Governor Kristi Noem caved to Amazon and the NCAA. I know her spokespeople have said otherwise, and she’s issued an executive order supposedly protecting women’s sports, but we need to face the facts.

If you haven’t been following the saga of the once-popular Republican South Dakota governor, Noem expressed support for a bill that would bar biological males from competing in women’s sports. Then, after intense pressure from the NCAA, Amazon, and the Chamber of Commerce, she reversed course. She effectively vetoed the bill and requested changes that would remove protections from college athletes and eliminate a women’s right to sue for retaliatory action.

Noem’s decision was incredibly disheartening to millions of Americans—both in South Dakota and around the country. The governor stood strong in the face of intense pressure to close schools and churches during the COVID-19 pandemic, and she never issued a statewide mask mandate. Liberty-loving Americans believed they had an ally in the halls of power, and many hoped she would set her sights on Washington.

Those hopes have been dashed.

Governor Noem claims the bill would open South Dakota colleges to legal action because the NCAA requires member schools to admit transgender athletes onto women’s teams.

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But as my friend and Convention of States co-founder Michael Farris pointed out, Noem’s claim is patently false. While the NCAA permits transgender athletes, it does not require them.

“Governor Noem was not forced to make this decision. She made it because she wanted to. Her excuses ring hollow. There is no 50-state policy—except this: every school and state gets to decide for itself,” he said.

Governor Noem was also likely under pressure from Amazon to veto the bill. The corporate giant has planned to open a fulfillment center in Sioux Falls, but lawmakers publicly worried that the company would back out if Noem signed the bill.

I’m sympathetic to Noem’s desire to protect the 1,000 jobs that would come with Amazon’s center. But while her decision might have saved those jobs, it puts South Dakotans at the mercy of woke corporations who seek to transform our country into their leftist utopia. Amazon is a bully, and the only way to make them stop imposing their will on We the People is to stand up to them.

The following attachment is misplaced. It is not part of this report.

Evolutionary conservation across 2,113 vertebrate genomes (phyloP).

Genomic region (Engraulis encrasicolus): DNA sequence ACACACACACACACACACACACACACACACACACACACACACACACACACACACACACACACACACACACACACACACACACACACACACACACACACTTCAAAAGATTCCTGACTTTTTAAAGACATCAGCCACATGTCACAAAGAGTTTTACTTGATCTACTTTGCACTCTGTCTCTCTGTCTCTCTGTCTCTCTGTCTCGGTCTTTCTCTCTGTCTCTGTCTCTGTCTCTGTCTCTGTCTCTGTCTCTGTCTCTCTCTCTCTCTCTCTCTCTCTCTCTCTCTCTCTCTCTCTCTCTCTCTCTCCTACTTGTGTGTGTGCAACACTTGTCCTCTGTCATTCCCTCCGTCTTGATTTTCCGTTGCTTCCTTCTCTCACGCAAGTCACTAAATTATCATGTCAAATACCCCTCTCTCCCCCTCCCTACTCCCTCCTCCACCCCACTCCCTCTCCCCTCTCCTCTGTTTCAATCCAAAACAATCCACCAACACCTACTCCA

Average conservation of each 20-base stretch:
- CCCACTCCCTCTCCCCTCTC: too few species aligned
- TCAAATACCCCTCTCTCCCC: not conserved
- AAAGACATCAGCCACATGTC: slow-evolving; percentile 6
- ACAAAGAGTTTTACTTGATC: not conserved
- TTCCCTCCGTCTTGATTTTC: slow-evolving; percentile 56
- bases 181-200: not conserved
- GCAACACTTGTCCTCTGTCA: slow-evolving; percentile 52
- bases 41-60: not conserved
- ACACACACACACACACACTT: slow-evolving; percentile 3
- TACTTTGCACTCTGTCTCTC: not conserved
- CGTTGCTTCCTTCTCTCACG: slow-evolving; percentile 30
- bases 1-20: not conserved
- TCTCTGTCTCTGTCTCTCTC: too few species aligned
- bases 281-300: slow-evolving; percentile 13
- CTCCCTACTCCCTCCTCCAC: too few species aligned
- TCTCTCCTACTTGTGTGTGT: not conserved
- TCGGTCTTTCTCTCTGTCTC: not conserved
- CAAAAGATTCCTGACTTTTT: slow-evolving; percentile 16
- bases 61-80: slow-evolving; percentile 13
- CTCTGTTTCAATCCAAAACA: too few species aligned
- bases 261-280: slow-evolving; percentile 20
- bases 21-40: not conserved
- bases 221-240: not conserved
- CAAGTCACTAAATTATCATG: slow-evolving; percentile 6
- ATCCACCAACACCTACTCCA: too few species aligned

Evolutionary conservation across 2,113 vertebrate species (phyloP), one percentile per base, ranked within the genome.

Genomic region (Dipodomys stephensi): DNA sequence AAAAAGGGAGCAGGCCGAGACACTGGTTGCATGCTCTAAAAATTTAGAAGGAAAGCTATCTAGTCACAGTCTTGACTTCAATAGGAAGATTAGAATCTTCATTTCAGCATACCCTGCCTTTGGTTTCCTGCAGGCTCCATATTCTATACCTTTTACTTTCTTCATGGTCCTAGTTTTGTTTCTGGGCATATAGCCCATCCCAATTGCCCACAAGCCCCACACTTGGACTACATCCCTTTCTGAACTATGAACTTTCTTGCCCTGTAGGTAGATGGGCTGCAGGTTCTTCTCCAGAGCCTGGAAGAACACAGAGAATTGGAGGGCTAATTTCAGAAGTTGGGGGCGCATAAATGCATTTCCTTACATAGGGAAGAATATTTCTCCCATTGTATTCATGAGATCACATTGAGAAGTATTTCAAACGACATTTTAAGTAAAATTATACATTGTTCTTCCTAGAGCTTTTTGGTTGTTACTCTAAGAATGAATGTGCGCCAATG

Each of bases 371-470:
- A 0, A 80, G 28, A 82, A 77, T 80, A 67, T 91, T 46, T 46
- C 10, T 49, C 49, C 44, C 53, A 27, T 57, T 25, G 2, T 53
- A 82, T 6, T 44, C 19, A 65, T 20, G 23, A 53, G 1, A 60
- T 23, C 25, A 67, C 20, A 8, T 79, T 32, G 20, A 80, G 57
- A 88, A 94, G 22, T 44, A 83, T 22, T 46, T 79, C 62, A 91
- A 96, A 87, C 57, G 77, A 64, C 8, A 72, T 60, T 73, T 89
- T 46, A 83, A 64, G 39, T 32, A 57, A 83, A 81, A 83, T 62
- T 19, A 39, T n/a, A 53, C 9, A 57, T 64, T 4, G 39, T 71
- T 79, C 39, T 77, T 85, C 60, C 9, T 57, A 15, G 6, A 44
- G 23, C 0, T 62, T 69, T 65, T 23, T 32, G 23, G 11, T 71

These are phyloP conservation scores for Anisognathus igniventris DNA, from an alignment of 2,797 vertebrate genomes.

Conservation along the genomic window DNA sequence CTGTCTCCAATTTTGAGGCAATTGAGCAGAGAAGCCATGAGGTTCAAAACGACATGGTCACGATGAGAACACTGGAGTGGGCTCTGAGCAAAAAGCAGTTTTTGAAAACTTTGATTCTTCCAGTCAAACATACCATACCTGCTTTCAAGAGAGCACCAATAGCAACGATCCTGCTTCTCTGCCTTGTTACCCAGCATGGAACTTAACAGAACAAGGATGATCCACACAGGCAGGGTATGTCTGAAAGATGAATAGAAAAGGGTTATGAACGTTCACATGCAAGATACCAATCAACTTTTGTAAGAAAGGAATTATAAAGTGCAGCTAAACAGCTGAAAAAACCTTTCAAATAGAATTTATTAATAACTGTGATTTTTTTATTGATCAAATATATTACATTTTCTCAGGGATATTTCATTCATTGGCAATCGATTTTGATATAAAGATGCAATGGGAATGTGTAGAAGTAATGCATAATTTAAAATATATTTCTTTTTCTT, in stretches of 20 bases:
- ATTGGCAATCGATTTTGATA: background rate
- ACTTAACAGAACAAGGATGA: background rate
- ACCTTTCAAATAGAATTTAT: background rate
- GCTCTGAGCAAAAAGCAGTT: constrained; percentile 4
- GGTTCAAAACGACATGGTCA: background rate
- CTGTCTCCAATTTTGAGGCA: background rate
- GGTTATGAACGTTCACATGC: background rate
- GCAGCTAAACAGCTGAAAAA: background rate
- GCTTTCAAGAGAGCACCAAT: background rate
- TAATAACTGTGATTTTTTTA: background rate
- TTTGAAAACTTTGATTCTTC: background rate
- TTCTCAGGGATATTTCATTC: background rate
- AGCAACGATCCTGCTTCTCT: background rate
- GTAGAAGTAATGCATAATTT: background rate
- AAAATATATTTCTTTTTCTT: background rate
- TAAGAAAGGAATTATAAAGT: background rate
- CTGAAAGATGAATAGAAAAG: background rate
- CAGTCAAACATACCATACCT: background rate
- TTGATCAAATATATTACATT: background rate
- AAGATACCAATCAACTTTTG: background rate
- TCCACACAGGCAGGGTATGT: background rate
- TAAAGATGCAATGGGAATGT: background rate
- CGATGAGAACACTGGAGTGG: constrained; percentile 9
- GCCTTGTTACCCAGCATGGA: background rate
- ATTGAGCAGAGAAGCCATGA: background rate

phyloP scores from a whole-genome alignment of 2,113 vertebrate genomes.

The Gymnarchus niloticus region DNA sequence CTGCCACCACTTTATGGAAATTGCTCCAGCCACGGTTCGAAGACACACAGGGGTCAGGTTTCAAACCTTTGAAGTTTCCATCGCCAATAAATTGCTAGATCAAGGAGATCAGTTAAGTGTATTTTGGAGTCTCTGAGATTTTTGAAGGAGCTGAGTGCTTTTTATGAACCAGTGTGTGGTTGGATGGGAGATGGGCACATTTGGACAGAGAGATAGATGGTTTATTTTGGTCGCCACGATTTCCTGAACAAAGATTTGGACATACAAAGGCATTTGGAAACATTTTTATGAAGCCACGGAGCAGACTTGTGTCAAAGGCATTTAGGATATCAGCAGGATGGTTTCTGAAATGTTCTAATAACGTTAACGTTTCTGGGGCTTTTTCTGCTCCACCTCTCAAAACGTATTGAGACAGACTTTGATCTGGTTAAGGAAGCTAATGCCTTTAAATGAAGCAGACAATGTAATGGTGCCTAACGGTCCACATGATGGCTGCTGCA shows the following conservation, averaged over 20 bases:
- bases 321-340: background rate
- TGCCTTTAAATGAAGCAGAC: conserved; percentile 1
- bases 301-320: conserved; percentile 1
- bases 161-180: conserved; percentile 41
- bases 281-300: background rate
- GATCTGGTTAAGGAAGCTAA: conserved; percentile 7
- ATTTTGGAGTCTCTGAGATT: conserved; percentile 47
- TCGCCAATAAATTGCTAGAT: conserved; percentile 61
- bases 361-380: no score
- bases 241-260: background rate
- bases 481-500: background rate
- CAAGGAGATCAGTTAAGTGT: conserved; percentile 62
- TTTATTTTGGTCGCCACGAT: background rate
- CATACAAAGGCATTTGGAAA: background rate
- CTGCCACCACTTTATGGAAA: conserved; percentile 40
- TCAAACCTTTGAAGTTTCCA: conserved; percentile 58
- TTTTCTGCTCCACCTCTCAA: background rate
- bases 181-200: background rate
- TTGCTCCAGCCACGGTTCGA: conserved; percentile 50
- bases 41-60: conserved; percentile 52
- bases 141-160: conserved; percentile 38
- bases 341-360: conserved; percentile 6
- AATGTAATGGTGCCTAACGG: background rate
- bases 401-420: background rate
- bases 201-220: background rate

“We don’t need leaders who lack the courage to stand up to the corporate bullies who want to turn our country into an amoral wasteland filled with compliant consumers,” Mike Farris said on social media. “South Dakota deserves better. All of America deserves better.”

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Mike now serves as the president and general counsel for the Alliance Defending Freedom, and he’s one of the smartest lawyers I know. More importantly, he’s one of the strongest patriots I know. He’s spent his life defending this country’s freedoms, and he knows that we can’t give an inch to the tyrants.

“For us to have any reasonable chance to prevail in these difficult circumstances, we need to stand strong,” he said. “It is simply unacceptable for elected officials who have promised to stand with us to cave in at the first sign of pressure from the political and economic forces aligned against traditional values.”

I echo Mike’s sentiments. There’s no room for weak-kneed politicians in the fight for liberty. Whether it’s standing up for traditional values or an Article V Convention of States, we need leaders who won’t back down in the face of pressure.

I’m encouraged by governors in Arkansas and Tennessee who responded to Noem’s decision by signing bills barring biological males from women’s sports. Hopefully, other governors will follow their example and not that of the once-popular governor of South Dakota.

About The Author

Mark was a co-founder of the Tea Party Patriots, and served as the national coordinator. He left the organization to work more broadly on expanding the self-governance movement beyond the partisan divide. Mark appears regularly on television in outlets as diverse as MSNBC, ABC, NBC, Fox News, CNN, Bloomberg, Fox Business and the BBC. He’s highly sought after for the tea party perspective from print and electronic media outlets, from the Wall Street Journal, New York Times, L.A. Times, Washington Examiner, Politico and the The Hill. Mark blogs at, and his opinion editorials regularly run in many of the leading political newspapers both on and offline. Mark has a BA in English from San Diego State University and graduated with honors from University of the Pacific, McGeorge School of Law in 1988. He practiced real estate and business law for almost a decade. For the last eleven years of his legal career he specialized in Internet advertising law. When not fighting for the future of our nation, Mark is an avid horseman, and lives in rural northern California with his wife Patty and two children.